By John Ross Source: Global Times Published: 2018-7-31
The visit to China by Jeremy Hunt, the British Foreign Secretary, has raised hopes that the 'golden age' of China-UK relations, established under former UK Prime Minister David Cameron, will be maintained. During that period Britain sought excellent economic relations with China, took independent steps in foreign policy such as joining the Asian Infrastructure Investment Bank despite US opposition, and minimized provocative attempts to interfere in China's domestic affairs in Hong Kong and elsewhere.
Personally, Hunt knows China better than most British politicians - his wife is Chinese and their children's grandparents live in Xi'an. However, despite these personal and political advantages, a complication exists in current China-UK relations because of Britain's lack of clarity on what Brexit will mean. China's policy towards the UK has been skilled, proposing "win-win" benefits, but it is therefore necessary to make a realistic estimate of the potential of Hunt's visit.
China's position on relations with the UK is clear. At Hunt and Chinese Foreign Minister Wang Yi's joint press conference, Hunt stated that if Britain regained the right to negotiate its own trade treaties after Brexit, China affirmed it would "open discussions about a possible free trade deal done between Britain and China post-Brexit."
China already carries out trade negotiations indirectly with Britain as part of its discussions with the EU. The EU directly acts on behalf of member states in these negotiations. Therefore, whether Britain is a member of the EU or not, China is willing to enter into direct or indirect trade negotiations with it. The complication lies on the British side - lack of clarity on the UK's future status in relation to the EU.
The "golden period" of China-UK relations, with Cameron as then prime minister, was based on a clear British strategy. The UK put itself forward as the best gateway for China into the EU. Britain had many advantages in this. London is Europe's most important financial center, therefore it is very attractive for Chinese banks and financial institutions operating in Europe (China's flag is flown by Chinese banks just opposite the Bank of England!).
English is the foreign language known by most Chinese businesspeople - making Britain an easier country to operate in than other European ones. Britain is weak in manufacturing, therefore not really directly engaged in competition with China in this field, while it is strong in financial services, advanced product design, advertising and other service sectors where China is still gathering strength. Britain's economy is therefore complementary to China's. As part of the EU, Britain is a very suitable base for Chinese companies to operate throughout Europe.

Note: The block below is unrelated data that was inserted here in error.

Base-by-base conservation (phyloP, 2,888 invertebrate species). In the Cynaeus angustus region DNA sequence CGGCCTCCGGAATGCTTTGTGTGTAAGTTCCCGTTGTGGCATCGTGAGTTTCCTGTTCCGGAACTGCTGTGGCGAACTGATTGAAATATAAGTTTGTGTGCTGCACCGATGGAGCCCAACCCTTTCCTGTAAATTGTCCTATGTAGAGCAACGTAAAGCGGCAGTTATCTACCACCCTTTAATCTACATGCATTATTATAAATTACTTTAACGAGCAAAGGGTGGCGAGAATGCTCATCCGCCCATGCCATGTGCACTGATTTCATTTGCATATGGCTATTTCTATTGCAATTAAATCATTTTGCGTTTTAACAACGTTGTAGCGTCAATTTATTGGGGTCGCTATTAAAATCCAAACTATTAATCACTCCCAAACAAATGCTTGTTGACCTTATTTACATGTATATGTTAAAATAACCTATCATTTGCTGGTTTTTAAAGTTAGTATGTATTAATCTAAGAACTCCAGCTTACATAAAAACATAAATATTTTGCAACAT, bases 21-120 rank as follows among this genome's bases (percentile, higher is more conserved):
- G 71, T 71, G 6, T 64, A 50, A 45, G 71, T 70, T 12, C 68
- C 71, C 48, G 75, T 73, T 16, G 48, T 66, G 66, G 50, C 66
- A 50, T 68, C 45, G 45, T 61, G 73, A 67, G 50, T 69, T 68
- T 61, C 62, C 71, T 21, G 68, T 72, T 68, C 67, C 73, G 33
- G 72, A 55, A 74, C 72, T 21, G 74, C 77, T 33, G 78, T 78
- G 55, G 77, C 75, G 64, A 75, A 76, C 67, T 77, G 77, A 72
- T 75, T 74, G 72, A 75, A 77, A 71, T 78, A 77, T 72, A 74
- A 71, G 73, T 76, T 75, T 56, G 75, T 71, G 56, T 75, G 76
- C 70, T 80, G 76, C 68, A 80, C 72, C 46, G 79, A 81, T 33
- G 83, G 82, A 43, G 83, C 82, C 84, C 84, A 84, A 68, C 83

But to understand the effect of different forms of Brexit on China-UK relations, it is important to understand that the EU has both a political structure and an economic one. The latter is the "Single Market," in essence a customs union, in which there is tariff-free trade in goods and services. Countries can be members of the EU's Single Market without being part of the EU's political structures. Switzerland and Norway have that status.
In one form of Brexit, therefore, Britain could leave the EU's political structures but remain within the customs union, in which case little would change in China-UK economic relations.
But some forms of Brexit would result in EU-UK tariff barriers and loss of the right of financial and service companies based in Britain to operate in the EU. This would greatly reduce the attraction of Britain for Chinese companies, as the UK economy is much smaller than the EU's, and make impossible Cameron's old strategy of Britain positioning itself as the base for Chinese companies in Europe.
Future UK-China relations therefore are highly influenced by Britain's relations with the EU. Britain's final choice on this is unclear at present, with strong support for positions ranging from complete withdrawal from all EU structures to Britain holding a new referendum and not withdrawing from the EU at all. The British government's current official position is for free trade in goods but not free trade in services, which the EU rejects. Until this issue is resolved, future China-UK trade relations will remain uncertain. If Britain at least remains within a customs union with the EU, little will change in China-UK economic relations. But if Britain leaves the EU's economic framework the situation becomes more complex. At first sight it would then seem logical for Britain to seek closer economic relations with China, but the reality is more complex.
Britain's economy is too small to play an independent role between the large economies of the US and EU. As part of the EU, Britain is tied into the EU's relatively good relations with China. If Britain fully leaves the EU, however, it will become even more subordinate to the US inevitably affecting Britain-China relations - favoring provocative foreign policy such as sending the aircraft carrier Queen Elizabeth to the South China Sea.
China's diplomacy toward Britain is straightforward and strongly mutually advantageous, but future relations will greatly depend on the outcome of the Brexit process.
The author is a senior fellow with the Chongyang Institute for Financial Studies at Renmin University of China.